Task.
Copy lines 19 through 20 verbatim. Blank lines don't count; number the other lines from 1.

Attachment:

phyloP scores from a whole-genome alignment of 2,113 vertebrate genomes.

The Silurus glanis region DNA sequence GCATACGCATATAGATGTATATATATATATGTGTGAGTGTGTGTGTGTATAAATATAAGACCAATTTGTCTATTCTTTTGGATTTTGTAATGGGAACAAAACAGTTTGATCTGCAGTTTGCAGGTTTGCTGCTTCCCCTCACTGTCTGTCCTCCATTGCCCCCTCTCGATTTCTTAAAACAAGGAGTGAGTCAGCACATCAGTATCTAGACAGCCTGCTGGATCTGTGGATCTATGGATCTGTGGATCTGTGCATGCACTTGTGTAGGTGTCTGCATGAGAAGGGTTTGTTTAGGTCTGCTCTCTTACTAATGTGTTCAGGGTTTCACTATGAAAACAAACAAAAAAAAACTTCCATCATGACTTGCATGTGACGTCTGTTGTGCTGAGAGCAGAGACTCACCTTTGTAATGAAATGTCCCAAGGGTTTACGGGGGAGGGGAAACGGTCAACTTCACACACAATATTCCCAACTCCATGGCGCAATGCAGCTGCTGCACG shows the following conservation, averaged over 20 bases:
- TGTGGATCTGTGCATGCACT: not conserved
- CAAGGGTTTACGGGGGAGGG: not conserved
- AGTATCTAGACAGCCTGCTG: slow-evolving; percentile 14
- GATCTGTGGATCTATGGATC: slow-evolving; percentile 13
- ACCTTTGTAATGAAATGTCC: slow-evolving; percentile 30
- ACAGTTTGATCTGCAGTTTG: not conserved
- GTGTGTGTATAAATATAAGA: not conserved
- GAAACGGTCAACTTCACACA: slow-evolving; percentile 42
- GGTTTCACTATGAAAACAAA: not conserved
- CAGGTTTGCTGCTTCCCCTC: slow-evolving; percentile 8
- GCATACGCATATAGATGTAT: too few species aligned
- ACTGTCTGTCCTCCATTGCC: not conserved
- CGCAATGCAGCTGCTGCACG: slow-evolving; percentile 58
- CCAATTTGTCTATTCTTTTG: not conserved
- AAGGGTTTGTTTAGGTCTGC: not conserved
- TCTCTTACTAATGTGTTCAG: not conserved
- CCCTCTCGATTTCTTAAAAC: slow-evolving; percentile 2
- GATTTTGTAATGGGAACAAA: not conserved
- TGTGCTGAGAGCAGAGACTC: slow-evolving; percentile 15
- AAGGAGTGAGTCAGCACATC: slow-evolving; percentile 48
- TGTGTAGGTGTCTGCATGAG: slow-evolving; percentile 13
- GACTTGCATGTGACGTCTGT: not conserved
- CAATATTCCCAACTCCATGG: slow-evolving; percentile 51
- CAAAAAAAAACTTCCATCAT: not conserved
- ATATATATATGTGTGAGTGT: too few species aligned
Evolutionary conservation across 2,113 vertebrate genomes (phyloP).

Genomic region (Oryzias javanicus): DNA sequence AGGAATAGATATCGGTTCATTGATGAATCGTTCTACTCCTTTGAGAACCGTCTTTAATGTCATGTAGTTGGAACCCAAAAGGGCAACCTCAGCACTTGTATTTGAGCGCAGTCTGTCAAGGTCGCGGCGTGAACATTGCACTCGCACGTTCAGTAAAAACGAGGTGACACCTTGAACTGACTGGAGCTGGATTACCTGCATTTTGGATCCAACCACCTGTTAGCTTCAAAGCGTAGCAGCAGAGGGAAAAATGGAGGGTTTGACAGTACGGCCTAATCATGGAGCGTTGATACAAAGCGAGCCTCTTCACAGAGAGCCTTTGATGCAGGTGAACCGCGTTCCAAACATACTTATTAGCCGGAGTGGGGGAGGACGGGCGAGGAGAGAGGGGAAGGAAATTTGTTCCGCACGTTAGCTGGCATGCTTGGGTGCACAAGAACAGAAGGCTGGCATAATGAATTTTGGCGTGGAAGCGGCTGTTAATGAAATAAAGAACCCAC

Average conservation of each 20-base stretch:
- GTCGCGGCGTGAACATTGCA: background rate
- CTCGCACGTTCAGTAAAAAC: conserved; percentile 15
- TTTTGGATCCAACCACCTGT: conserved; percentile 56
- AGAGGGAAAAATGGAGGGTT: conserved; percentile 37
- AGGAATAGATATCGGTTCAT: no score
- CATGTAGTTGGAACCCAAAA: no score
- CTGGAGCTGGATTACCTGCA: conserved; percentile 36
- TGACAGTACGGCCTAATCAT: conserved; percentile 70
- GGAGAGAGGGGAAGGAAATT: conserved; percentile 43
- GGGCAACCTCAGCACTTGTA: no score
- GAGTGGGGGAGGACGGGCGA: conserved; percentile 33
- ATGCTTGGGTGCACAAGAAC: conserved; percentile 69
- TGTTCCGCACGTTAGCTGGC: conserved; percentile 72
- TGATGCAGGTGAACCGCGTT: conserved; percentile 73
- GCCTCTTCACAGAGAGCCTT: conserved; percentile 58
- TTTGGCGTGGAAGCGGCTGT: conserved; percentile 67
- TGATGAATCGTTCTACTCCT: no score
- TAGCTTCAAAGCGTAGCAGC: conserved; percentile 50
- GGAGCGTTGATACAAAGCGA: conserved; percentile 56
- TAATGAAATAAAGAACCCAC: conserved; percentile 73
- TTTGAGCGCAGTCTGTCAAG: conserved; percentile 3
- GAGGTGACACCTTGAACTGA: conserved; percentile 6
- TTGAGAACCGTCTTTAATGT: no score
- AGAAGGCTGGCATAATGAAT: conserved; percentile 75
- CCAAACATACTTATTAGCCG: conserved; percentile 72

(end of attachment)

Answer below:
- CCCTCTCGATTTCTTAAAAC: slow-evolving; percentile 2
- GATTTTGTAATGGGAACAAA: not conserved